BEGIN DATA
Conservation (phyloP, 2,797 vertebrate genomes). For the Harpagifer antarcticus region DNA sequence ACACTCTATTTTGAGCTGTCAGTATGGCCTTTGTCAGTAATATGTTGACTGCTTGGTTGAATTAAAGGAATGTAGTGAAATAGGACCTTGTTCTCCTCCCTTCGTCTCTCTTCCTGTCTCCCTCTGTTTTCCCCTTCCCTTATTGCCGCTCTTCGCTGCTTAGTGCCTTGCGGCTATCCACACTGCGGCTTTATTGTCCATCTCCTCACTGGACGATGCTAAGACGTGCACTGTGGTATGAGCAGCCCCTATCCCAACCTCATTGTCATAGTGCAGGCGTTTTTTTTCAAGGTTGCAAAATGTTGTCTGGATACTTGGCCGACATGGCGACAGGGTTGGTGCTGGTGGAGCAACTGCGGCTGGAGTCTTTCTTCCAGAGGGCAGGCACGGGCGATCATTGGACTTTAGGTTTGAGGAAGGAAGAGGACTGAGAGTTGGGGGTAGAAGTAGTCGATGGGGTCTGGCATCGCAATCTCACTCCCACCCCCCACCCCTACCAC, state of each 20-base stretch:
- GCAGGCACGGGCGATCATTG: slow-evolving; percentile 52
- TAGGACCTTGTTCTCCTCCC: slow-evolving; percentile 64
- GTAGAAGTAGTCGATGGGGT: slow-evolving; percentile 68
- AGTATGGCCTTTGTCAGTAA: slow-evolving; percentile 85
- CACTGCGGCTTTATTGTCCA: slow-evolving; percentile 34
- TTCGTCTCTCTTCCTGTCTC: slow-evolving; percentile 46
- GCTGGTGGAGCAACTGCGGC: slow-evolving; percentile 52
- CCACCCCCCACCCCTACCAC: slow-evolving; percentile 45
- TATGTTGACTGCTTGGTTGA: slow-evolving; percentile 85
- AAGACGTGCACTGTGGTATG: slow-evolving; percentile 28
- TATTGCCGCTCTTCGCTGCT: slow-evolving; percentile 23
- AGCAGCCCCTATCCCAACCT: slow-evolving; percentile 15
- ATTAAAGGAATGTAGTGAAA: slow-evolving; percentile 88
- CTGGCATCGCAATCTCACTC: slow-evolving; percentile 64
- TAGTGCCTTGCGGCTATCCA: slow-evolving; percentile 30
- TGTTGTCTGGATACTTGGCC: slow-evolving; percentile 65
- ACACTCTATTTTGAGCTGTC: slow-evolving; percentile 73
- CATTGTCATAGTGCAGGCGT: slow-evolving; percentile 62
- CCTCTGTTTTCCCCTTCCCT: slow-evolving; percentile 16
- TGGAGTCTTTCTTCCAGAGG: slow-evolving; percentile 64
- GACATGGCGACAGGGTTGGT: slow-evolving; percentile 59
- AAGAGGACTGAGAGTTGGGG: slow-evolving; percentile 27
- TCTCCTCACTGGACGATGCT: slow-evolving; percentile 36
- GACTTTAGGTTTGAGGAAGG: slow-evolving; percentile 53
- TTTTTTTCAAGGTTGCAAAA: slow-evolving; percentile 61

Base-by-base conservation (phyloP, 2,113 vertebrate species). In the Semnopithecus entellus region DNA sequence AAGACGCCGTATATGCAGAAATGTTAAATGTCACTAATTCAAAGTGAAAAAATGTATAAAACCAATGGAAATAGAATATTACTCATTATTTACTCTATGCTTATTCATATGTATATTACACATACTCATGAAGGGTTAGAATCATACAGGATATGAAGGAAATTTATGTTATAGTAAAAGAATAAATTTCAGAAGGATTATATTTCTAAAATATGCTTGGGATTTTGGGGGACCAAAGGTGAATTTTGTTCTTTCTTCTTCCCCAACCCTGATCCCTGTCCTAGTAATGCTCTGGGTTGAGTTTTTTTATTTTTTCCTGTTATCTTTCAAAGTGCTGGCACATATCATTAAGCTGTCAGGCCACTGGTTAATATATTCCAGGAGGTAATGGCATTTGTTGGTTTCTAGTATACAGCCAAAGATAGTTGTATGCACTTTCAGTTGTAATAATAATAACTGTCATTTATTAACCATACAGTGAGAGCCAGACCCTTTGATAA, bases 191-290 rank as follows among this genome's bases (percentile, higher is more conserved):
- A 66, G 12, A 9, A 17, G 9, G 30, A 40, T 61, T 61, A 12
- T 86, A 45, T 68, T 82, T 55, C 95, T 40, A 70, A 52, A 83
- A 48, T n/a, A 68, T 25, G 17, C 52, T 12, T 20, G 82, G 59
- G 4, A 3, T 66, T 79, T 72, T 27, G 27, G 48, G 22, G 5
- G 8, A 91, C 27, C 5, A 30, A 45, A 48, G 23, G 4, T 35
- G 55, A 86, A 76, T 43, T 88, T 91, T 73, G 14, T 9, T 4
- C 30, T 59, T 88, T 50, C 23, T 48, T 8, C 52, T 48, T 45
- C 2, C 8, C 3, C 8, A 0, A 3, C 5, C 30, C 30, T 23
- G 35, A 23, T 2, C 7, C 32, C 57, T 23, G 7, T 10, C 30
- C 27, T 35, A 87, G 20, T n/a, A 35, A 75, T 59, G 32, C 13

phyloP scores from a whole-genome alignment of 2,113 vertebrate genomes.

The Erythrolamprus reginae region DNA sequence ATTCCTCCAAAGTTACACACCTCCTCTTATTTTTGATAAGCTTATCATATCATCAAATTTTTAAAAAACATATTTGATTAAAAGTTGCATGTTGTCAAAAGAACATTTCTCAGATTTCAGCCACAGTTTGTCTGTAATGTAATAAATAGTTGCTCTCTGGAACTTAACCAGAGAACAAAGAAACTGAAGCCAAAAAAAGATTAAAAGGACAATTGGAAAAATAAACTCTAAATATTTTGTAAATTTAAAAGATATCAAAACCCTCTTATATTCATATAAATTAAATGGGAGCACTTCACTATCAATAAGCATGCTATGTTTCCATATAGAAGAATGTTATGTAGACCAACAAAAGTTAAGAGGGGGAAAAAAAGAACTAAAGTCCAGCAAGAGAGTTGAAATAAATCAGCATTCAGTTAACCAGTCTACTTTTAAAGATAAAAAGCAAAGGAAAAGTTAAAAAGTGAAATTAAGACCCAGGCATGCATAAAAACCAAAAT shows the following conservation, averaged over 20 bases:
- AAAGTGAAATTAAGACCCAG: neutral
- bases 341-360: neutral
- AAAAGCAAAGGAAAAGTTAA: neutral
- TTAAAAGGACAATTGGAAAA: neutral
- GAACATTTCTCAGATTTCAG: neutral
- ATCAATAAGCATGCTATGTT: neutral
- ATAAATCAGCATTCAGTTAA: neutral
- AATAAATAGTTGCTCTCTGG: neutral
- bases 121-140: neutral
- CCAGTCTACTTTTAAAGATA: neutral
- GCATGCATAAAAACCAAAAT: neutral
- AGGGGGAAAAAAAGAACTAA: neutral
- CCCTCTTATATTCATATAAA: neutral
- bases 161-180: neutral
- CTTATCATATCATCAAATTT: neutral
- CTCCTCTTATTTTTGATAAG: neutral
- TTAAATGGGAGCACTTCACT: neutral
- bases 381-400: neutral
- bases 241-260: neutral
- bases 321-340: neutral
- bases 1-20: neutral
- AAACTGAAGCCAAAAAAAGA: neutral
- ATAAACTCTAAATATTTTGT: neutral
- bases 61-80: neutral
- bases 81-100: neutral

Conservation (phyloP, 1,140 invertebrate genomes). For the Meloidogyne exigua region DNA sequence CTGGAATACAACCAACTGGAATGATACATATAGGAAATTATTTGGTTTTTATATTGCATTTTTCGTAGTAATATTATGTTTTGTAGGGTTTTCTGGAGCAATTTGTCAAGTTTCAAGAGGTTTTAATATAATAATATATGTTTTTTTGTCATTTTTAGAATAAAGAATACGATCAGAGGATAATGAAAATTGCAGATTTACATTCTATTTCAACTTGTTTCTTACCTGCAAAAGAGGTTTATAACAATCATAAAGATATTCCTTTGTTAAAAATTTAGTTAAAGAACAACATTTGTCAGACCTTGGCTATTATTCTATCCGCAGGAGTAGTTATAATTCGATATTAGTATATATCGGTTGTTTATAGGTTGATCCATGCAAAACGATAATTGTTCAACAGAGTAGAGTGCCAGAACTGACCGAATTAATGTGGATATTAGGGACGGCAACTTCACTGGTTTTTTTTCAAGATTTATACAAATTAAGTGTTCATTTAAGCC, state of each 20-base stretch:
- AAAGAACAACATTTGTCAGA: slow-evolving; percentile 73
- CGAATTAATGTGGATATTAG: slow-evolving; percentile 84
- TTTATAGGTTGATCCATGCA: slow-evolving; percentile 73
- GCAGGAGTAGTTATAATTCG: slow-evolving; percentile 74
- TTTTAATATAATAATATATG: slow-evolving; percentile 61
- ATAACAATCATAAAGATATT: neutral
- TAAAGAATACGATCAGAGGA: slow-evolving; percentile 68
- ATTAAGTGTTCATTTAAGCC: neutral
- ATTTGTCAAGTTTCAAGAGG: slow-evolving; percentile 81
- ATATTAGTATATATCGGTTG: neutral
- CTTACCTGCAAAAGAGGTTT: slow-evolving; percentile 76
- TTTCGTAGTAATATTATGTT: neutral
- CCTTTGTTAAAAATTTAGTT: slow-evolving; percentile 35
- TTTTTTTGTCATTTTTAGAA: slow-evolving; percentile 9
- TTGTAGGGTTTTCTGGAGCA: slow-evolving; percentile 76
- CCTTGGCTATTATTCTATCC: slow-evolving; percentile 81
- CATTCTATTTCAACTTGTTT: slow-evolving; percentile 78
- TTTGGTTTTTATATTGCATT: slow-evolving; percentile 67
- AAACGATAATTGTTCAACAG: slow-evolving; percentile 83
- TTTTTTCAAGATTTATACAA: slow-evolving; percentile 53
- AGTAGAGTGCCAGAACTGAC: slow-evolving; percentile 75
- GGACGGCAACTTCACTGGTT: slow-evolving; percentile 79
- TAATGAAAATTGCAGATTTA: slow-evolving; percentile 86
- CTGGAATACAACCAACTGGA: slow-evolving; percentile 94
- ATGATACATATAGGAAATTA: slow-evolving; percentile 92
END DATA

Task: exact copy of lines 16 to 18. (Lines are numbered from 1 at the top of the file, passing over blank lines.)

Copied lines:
- TAGTGCCTTGCGGCTATCCA: slow-evolving; percentile 30
- TGTTGTCTGGATACTTGGCC: slow-evolving; percentile 65
- ACACTCTATTTTGAGCTGTC: slow-evolving; percentile 73